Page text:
Sunday, May 25, 2008

VA Secretary Speaks at NPC

The Secretary of Veterans Affairs, James Peake both an Army Lieutenant General and a cardiac surgeon spoke at the National Press Club on May 20, 2008 to discuss his priorities as Secretary. A few of the priorities include improving information technology, utilizing home telehealth, continuing partnerships and affiliations with academic learning centers and DOD, and helping veterans with mental health issues.

In discussing IT, the Secretary pointed out that although the VA’s current electronic medical record system is considered one of the best systems available, as he explained, the system is a multi-tiered old system. The VA has work to do in IT whether it is with financial systems, human resource systems, or in applying modern technology to the claims process.

There is a need to really make significant improvements in sharing information, not only from doctor to doctor, but sharing information with family members. Also, the Secretary stressed the need to migrate the electronic record system as this will offer a greater opportunity for DOD and the VA to work together. Presently, the VA is working with DOD representatives and has an Army officer on staff to provide the links to bring the agencies together.

Right now the VA has a separate appropriations line for IT. This means that for the first time, the VA is starting to figure out how much the agency is really spending on IT and how much it really takes to run an organization with the VA’s complexity and size.

As for telehealth, the VA now has 32,000 people using home telehealth. Recently the Secretary went to Salisbury, North Carolina and looked at home telehealth in action and noted how powerful it can be in treating patients, but also in helping patients have a comfortable relationship with their doctors and nurses.

The VA is trying to find ways to help the veteran population easily access care and not need to drive 500 miles to see a doctor. The VA is looking at a variety of models to provide better care for patients.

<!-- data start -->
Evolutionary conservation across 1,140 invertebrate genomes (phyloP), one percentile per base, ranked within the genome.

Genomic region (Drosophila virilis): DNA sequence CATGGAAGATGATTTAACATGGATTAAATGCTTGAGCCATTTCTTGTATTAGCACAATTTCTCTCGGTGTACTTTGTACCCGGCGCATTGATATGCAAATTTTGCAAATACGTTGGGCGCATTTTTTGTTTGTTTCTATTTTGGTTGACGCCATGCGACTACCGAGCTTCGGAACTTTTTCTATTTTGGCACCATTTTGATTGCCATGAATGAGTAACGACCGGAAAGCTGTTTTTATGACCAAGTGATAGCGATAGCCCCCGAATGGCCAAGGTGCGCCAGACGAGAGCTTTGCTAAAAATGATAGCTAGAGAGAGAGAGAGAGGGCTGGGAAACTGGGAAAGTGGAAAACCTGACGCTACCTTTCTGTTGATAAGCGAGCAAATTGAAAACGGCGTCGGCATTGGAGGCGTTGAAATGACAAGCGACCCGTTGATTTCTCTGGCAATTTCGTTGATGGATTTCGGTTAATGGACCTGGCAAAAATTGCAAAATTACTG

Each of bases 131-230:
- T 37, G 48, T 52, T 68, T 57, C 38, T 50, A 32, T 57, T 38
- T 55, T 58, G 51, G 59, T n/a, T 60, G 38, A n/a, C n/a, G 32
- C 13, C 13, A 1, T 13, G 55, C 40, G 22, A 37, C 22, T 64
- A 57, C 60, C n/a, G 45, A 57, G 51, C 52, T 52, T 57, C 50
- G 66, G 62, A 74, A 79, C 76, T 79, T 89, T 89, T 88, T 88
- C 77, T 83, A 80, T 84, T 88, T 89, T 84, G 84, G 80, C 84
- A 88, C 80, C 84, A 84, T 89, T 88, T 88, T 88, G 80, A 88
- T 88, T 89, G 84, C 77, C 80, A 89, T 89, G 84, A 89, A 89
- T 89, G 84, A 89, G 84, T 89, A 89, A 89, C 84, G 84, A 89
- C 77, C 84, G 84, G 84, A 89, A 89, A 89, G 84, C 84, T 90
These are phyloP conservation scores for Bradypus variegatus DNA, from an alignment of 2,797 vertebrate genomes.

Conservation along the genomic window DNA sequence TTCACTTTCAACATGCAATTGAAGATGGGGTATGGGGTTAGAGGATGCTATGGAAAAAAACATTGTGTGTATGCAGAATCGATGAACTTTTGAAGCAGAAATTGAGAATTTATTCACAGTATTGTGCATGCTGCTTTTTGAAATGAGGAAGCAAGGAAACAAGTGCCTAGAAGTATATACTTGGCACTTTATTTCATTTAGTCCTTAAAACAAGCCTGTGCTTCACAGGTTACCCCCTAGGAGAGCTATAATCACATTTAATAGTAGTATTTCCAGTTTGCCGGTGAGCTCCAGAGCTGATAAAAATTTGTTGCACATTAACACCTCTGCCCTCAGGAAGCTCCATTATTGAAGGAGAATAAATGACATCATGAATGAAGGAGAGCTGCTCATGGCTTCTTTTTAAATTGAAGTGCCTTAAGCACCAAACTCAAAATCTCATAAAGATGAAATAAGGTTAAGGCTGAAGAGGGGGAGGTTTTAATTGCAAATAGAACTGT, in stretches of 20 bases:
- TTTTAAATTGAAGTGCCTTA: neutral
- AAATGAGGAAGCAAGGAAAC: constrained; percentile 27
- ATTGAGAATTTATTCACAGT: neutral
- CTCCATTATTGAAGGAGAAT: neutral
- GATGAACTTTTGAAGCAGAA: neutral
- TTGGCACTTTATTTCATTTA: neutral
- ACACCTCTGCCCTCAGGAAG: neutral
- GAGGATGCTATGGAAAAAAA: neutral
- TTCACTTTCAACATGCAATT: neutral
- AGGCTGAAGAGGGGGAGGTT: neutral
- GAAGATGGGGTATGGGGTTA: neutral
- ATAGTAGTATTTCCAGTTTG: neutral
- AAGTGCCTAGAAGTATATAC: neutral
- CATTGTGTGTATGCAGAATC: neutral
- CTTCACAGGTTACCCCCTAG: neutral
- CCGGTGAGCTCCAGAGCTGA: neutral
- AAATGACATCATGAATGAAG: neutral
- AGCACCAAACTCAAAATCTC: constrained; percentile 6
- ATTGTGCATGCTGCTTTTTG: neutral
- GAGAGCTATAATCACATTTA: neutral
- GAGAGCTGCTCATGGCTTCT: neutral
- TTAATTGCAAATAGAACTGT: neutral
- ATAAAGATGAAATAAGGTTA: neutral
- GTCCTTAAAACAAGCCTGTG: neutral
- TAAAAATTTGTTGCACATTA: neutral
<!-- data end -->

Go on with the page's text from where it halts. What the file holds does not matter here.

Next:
The Secretary thinks that an important strength for the VA is to have academic affiliations with some of the greatest medical facilities, universities, and academic centers in the world. According to the Secretary, these partnerships like any other business relationship may at times need to be restructured so that the VA, the veterans, and academic affiliates get what they need. These partnerships need to be expanded to be able to share more information and services.

When the Secretary was asked specifically about mental issues such as PTSD, TBI, and suicides, the Secretary told the audience that trying to understand how to deal with these issues in not something new. Last year, the VA saw some 400,000 people with PTSD in the VA system. Only about 57,000 of those veterans afflicted with mental issues were returning soldiers from Iraq.

In addition, Brigadier General Loree Sutton has the lead in DOD and will help move forward with PTSD, and TBI, and the VA has also provided a deputy to confer on these specific issues.

When questioned, the Secretary stressed that the VA greatly encourages veterans to seek psychiatric counseling for wartime mental health problems. To help the veterans deal with mental health problems, the VA has opened a call center to reach out. About 300,000 out of the 800,000, who have separated and have come to the VA for health care, have touched the call system one way or the other. And when they do, they are screened for PTSD and TBI, and asked about suicidal tendencies. As part of the program, the call center is reaching out to approximately 17,000 veterans who potentially could benefit from case management but may not be aware of it or have access.